Canada House in London’s Trafalgar Square has had a chequered history. It was originally built between 1824 and 1827 as two separate buildings for the Union Club and the Royal College of Physicians to designs of Sir Robert Smirke, the architect of the British Library and King’s College London. The Canadian government acquired the Union Club in 1923 and carried out a renovation which included moving the main entrance from Trafalgar Square to Cockspur Street and recladding the façade to match Royal College of Physicians.
In 1993, Canada House’s future was uncertain when it was closed by the Canadian government as a cost-cutting measure, a decision reversed by the next government who perhaps saw the value of its location and carried out a refurbishment which was completed in 1998. The building was closed again in 2010 and re-opened in 2012 for the Queen’s Diamond Jubilee and for use as Canada Olympic House during the 2012 Summer Olympics in London. Following a complete refurbishment which has created contemporary interiors within the historic building and resolved long-term circulation issues from joining the two buildings, the Canadian High Commission has now returned to Canada House..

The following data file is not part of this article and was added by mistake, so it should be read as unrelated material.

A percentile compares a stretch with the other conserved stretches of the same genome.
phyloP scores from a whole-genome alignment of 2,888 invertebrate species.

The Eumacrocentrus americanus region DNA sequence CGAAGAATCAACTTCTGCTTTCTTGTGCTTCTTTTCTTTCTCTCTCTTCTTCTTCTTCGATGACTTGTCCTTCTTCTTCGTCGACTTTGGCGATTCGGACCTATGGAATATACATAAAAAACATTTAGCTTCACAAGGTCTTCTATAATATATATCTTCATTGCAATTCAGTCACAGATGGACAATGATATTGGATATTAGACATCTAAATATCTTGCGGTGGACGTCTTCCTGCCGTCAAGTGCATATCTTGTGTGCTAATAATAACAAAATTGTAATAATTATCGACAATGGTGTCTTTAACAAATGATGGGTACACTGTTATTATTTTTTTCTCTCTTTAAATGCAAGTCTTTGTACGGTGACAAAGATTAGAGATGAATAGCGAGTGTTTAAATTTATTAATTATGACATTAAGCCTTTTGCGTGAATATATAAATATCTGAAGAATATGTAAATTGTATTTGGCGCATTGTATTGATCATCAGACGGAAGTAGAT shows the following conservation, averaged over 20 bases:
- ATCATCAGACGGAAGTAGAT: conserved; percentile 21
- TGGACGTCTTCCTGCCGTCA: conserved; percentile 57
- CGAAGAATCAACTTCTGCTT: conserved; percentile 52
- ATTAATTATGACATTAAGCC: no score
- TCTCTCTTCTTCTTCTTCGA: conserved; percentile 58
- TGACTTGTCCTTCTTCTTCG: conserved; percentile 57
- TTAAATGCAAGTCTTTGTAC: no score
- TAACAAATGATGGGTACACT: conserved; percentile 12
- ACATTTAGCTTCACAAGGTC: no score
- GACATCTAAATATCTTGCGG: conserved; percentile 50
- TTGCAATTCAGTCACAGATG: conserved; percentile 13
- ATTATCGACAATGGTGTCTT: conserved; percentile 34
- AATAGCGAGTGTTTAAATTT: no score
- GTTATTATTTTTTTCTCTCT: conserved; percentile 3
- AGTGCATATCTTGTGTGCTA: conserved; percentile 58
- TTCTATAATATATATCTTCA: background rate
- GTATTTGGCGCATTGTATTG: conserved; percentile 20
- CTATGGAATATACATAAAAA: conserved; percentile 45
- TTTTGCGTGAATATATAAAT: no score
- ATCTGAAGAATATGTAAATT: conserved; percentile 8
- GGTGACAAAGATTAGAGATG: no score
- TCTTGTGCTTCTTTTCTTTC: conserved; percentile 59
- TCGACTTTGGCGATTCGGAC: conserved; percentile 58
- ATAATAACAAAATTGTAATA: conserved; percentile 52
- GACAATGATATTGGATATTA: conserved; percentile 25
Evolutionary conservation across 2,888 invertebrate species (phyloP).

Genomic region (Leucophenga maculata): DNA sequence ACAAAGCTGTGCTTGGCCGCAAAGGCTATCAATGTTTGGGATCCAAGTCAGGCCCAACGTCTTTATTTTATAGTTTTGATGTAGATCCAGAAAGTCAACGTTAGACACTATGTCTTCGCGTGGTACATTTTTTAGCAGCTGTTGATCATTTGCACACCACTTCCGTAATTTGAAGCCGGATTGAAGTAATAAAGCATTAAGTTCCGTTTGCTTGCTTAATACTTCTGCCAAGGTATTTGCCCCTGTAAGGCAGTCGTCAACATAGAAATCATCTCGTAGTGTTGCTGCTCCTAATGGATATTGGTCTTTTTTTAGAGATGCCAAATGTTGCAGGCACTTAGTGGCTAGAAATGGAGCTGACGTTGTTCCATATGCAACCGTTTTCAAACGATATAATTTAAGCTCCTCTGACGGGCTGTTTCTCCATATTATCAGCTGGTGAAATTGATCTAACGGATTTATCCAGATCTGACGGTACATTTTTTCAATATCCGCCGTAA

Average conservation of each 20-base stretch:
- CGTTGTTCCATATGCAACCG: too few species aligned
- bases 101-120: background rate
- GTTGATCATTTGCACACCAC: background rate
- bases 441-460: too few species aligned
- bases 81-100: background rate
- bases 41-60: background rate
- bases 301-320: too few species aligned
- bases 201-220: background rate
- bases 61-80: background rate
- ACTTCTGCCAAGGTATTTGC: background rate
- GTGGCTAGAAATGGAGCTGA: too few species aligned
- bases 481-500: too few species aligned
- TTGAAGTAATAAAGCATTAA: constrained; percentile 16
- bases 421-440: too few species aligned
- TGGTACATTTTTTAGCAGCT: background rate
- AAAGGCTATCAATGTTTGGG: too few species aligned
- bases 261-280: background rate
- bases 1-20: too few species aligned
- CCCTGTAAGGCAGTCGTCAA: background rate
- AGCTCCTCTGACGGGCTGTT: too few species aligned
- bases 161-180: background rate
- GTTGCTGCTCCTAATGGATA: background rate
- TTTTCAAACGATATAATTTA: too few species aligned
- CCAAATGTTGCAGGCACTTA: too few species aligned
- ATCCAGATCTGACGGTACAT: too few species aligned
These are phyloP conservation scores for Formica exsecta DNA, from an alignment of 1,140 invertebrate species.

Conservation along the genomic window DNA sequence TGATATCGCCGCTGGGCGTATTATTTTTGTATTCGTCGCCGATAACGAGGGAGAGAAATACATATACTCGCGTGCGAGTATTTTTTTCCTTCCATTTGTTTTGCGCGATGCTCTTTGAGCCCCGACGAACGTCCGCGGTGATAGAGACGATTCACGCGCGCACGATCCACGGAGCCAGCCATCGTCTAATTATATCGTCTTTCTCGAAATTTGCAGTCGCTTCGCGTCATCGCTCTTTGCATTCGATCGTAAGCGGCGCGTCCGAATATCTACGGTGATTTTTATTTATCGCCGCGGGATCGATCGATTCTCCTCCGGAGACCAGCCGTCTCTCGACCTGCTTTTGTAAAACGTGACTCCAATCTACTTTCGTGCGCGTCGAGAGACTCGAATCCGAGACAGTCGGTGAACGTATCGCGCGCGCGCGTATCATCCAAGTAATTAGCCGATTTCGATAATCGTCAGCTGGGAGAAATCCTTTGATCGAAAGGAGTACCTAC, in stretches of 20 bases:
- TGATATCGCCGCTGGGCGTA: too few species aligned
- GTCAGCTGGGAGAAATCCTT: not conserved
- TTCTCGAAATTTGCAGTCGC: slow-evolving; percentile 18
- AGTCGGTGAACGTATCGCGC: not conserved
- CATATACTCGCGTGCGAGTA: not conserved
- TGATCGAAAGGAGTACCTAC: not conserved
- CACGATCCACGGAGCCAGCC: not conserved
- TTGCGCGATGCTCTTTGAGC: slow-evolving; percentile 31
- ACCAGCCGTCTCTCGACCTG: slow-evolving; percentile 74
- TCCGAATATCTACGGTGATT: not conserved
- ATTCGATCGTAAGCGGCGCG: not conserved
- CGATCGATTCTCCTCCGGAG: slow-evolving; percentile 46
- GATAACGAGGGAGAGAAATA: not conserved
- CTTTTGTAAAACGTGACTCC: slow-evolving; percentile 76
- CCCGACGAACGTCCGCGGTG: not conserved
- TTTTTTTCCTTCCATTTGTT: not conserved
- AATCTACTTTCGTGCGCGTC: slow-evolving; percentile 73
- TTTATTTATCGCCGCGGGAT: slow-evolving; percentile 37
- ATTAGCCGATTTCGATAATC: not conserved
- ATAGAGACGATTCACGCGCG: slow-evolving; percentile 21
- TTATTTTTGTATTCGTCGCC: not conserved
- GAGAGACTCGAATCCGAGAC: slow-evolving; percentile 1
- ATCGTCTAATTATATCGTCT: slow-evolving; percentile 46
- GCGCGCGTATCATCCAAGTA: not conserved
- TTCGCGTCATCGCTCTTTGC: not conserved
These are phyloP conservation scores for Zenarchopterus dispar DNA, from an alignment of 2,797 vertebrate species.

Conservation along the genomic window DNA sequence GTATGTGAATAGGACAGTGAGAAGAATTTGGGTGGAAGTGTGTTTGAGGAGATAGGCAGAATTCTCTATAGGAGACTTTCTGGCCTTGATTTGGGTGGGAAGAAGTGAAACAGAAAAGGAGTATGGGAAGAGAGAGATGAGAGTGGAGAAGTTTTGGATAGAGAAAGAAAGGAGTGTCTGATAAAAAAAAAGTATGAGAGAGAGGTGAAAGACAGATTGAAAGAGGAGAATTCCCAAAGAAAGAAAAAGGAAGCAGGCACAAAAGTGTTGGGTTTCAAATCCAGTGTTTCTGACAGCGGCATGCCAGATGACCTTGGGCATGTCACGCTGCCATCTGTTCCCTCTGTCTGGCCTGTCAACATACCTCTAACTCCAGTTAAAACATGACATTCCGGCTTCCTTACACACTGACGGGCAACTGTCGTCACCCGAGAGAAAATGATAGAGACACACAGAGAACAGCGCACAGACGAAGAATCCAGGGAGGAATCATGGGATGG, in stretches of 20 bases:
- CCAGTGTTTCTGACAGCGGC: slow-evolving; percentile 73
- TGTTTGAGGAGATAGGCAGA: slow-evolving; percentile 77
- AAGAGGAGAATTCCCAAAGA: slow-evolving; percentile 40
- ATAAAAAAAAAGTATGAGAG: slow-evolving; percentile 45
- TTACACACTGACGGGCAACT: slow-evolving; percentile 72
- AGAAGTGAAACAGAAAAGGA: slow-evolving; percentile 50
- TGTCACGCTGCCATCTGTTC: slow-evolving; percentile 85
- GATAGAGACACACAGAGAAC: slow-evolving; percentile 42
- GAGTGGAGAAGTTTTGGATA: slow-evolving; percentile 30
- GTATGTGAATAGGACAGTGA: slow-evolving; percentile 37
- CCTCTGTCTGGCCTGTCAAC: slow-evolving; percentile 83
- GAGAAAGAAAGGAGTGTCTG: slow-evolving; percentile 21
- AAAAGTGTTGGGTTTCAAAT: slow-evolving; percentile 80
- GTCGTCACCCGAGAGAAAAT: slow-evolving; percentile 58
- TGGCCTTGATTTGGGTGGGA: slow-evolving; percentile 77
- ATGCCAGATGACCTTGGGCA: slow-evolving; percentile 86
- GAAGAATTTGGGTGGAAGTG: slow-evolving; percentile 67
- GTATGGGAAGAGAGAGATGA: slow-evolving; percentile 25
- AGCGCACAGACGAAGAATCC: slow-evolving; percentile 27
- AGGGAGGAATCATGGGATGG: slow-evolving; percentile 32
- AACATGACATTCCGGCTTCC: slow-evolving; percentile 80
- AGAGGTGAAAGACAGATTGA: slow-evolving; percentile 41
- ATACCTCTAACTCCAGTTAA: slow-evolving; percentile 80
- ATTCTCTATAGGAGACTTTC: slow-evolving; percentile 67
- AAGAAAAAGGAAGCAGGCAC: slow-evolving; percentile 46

The building is a showcase of Canadian design and art. Architects Stantec, working with Purcell as heritage advisers, have made strenuous efforts to source materials, furnishings and artwork from Canada itself. The new entrance leads to a foyer laid with Canadian red oak, decorated with Brent Comber’s cedar-block tables and hung with a light installation by Vancouver lighting company Bocci. Specially-designed wool carpets, cabinets and art have been installed in the meeting rooms, 13 of which are named after Canada’s provinces - the room of Quebec arguably being the best.
In the gallery space, the new exhibition shows work by Ian Wallace, considered to be one of Canada’s most significant contemporary artists and whose work blurs the boundaries between monochrome painting and photography.
The gallery is a great space to show off the best of Canadian art; the interiors beyond show a whole range of design talent which the public will never see. Perhaps the gallery’s remit could be extended to hold exhibitions, not just on art, but also on design.